5. Pack the mixture into the pumpkin, alternating splashes of cream as you go. I really like to pack it in tightly, so I found that this method works best for me, so as not to have all of the cream floating at the top, with a dry bottom; you want it to have a moist consistency overall.
  6. Rest the cap on top, and place the pumpkin in the oven for approximately 2 hours - checking after 90 minutes - or until the filling is bubbling and you can easily pierce the skin of the pumpkin.
  7. Serve by slicing pieces of the pumpkin (It's best to do this after the pumpkin has cooled), or by scooping out large spoonfuls of the mixture, ensuring you scrape the sides to get the pumpkin 'meat' too.
Notes
* As mentioned, this 'recipe' serves as more of an outline dependent upon the ingredients you use. Here, I have included the closest approximations I can get, based upon my experience.

* I've found that using heartier bread (i.e., has a thick crust) works well here. The inside of the pumpkin cooks up soft, so I like to make sure there is a blend of textures throughout.

* I prefer my pumpkin tightly packed, and it was a very happy accident that the filling bubbled over and out to form the peak pictured here. Whether you like it like this too, or would want to serve it looser, the outcome is consistently delicious!

 

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24 Responses to Stuffed Pumpkin Recipe

  1. kcinaz says:

    What a splendid creative idea.

  2. fotogfoodie says:

    This looks absolutely delicious! I am bookmarking it for Thanksgiving! Canadian Thanksgiving is right around the corner. :)

  3. petrosyanv says:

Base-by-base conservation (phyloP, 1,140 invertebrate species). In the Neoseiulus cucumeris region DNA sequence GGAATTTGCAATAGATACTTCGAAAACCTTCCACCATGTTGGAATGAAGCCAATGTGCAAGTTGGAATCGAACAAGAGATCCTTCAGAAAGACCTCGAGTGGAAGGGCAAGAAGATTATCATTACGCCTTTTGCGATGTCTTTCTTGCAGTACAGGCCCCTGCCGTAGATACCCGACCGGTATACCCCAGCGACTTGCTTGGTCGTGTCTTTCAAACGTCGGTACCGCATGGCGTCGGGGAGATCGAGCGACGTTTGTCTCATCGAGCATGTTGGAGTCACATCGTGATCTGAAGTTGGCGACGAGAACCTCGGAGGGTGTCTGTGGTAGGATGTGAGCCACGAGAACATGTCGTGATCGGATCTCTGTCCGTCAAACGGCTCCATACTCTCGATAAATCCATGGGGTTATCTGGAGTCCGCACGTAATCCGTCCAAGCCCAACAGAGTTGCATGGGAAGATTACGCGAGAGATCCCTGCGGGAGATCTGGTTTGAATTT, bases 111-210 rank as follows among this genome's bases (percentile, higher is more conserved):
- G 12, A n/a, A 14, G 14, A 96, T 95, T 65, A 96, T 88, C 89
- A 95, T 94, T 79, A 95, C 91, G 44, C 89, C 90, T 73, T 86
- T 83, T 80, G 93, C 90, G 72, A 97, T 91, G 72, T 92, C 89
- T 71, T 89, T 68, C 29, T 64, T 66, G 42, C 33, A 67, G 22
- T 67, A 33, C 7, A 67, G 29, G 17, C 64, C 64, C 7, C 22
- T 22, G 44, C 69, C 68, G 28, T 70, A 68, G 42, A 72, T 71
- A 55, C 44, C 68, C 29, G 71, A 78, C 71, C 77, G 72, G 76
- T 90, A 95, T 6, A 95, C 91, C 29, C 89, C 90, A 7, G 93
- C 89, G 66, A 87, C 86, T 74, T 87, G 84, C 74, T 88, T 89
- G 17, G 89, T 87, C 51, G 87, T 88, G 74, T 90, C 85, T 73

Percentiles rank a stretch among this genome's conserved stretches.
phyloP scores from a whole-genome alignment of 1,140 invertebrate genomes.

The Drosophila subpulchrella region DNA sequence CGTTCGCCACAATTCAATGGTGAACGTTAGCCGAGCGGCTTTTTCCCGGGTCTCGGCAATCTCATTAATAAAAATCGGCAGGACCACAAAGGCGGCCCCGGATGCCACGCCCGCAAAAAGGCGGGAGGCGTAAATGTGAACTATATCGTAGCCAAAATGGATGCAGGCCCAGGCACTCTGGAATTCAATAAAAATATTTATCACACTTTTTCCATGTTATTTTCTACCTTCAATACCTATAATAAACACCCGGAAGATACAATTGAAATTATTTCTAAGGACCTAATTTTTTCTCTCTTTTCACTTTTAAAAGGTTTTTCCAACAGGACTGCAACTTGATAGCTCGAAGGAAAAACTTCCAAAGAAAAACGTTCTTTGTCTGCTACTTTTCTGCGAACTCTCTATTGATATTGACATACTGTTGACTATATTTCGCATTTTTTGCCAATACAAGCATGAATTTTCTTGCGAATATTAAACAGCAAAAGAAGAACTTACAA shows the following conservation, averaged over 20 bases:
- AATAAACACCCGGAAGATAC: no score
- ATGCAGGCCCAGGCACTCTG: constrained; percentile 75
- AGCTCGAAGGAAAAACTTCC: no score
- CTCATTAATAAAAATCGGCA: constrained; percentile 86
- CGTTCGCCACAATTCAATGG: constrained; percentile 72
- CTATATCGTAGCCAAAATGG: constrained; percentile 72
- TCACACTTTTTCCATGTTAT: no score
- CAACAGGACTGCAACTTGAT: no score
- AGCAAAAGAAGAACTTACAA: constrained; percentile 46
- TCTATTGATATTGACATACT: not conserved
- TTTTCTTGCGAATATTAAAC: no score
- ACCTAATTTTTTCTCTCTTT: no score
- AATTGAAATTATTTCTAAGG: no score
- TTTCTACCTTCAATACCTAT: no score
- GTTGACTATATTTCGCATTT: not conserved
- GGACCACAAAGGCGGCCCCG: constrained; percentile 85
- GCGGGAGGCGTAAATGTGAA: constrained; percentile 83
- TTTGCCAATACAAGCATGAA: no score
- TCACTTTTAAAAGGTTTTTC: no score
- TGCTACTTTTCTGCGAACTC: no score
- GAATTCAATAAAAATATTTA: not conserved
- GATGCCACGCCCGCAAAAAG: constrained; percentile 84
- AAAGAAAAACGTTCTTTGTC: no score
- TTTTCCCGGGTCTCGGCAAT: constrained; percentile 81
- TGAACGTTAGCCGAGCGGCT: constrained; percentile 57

October is by far my favorite month too. Happy October! :)

  4. Holli says:

    Beautiful presentation. I have to try this! I love pumpkin.

  5. chefjulianna says:

    Mmmm…this is gorgeous; it sounds delicious and is a wonderful idea for any of the upcoming fall festivities! Thanks for the lovely pictures and recipe.

  6. ohlidia says:

    Oh wow! I’ve just pinned this because I just have to try it. Looks gorgeous! And scrumptious!

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  8. Cherie says:

    This a deliciously beautiful arrangement of food….I am thrilled to have such a unique and natural way to serve a dinner to my friends and family this year! :-) Thank You!!!!! ( I found your site via pinterest…so glad I did!!! )

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  12. Tara says:

    Your photography is lovely!
    I made a version of this recipe just the other night:
    http://dilettantedoyenne.blogspot.com/2013/10/happy-fall-yall-iii-pumpkin-its-whats.html

  13. terrepruitt says:

    I just received a Sugar Pie Pumpkin in my produce box and I didn’t know what to do with it. Ahhhhhhh! Thanks! :-)

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  18. Pam says:

    I’ve already made the stuffed pumpkin several times already–twice in the past couple of weeks and once last year. Everyone LOVED it and could not get enough. This recipe is easy to make and it is so delicious and fun. Thank you so much for the recipe. This is a keeper for sure. I hope to make it at least annually.